A solar flare bursts off the left limb of the sun in this image captured by NASA's Solar Dynamics Observatory on June 11, 2014.

A solar flare bursts off the left limb of the sun in this image captured by NASA's Solar Dynamics Observatory on June 11, 2014.

The sun has unleashed three powerful solar flares over the past two days, and the effects of these eruptions could hit Earth this Friday the 13th — but don't worry, space weather reports show there's no cause for alarm.

MSN Weather: What is a solar flare?

The three solar bursts were all X-class flares — the most intense type of solar flare that is 10,000 times as powerful as normal background flares from the sun. The most recent flare was an X1.0 that peaked at 5:06 a.m. EDT (0906 GMT) yesterday (June 11). Two other solar bursts — one X2.2 flare (twice as powerful as yesterday’s) and an X1.5 flare (1.5 times as powerful as yesterday’s)  — occurred Tuesday. All three solar tempests erupted from the left side of the sun, NASA officials said in a statement.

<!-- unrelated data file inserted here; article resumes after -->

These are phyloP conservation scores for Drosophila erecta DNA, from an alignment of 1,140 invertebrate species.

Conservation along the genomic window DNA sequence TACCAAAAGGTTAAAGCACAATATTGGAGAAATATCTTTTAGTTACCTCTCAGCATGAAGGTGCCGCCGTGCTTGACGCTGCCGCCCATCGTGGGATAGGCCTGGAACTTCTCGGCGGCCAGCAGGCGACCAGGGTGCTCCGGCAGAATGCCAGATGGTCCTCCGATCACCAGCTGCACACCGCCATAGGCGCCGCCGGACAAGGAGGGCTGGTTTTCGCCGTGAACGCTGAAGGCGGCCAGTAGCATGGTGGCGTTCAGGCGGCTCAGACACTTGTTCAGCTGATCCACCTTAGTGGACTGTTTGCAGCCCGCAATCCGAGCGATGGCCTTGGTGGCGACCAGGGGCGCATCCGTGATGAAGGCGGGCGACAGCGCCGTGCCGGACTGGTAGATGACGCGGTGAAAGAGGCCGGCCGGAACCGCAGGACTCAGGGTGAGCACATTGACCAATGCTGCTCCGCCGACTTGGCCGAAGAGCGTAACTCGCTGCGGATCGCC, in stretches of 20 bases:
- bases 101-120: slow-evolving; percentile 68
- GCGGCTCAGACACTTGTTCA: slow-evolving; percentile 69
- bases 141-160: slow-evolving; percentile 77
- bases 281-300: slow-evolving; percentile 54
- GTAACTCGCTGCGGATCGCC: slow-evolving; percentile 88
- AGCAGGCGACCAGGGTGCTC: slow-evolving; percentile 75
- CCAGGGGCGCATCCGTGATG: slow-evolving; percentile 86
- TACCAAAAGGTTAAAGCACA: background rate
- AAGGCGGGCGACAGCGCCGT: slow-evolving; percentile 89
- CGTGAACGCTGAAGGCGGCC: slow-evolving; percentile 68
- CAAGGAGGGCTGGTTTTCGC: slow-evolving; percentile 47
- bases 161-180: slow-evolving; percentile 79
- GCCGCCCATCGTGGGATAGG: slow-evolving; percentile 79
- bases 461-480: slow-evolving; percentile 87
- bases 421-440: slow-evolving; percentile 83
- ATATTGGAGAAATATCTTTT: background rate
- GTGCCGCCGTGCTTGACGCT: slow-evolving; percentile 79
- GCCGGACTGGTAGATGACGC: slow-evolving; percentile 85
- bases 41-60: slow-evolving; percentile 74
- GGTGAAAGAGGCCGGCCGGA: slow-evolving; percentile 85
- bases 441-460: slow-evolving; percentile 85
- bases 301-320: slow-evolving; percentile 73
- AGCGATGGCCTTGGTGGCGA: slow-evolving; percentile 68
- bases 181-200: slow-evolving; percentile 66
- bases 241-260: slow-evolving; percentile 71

Solar flares are powerful bursts of radiation that are unleashed from the sun and speed out into space. They can sometimes produce waves of plasma and charged particles, called coronal mass ejections (CMEs). When aimed directly at Earth, CMEs can trigger geomagnetic storms and knock out communications and power grids on Earth. So far, scientists have not observed a CME associated with this morning's flare, but yesterday's flares produced a CME that could hit Earth on Friday — Friday the 13th.

MSN Weather: Awe-inspiring lightning

The fallout from the first two flares is expected to deal Earth a glancing blow, according to Spaceweather.com, but the CME could still create polar geomagnetic storms. Geomagnetic storms occur when solar particles interact with Earth's magnetic field.

More from Live Science:

Copyright 2014 LiveScience, a TechMediaNetwork company. All rights reserved. This material may not be published, broadcast, rewritten or redistributed.